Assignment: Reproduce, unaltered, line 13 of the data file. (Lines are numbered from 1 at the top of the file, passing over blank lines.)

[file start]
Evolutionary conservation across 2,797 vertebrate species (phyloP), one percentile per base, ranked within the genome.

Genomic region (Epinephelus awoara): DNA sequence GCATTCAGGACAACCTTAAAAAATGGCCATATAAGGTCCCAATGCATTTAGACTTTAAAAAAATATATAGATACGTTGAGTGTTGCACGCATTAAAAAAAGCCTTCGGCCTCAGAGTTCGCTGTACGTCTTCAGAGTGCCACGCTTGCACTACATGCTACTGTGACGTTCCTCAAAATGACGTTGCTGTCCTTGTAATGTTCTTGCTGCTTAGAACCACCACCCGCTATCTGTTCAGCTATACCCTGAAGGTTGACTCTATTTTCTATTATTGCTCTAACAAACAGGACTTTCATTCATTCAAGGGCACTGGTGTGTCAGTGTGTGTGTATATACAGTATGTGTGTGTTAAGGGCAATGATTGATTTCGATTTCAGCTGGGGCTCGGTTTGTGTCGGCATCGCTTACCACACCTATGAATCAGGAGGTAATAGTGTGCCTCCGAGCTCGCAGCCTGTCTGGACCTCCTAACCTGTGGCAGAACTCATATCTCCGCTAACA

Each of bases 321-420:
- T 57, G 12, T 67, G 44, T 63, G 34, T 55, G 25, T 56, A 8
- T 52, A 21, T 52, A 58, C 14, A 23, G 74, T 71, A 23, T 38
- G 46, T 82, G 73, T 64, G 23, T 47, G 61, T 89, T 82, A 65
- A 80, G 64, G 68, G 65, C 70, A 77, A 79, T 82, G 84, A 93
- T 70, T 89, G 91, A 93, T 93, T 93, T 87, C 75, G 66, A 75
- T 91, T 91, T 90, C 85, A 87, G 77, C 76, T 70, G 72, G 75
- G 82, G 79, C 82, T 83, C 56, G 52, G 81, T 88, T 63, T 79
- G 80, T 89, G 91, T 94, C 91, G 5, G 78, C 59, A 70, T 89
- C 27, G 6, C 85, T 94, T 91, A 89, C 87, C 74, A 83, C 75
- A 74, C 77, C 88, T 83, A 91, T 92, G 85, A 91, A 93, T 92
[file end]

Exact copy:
- A 74, C 77, C 88, T 83, A 91, T 92, G 85, A 91, A 93, T 92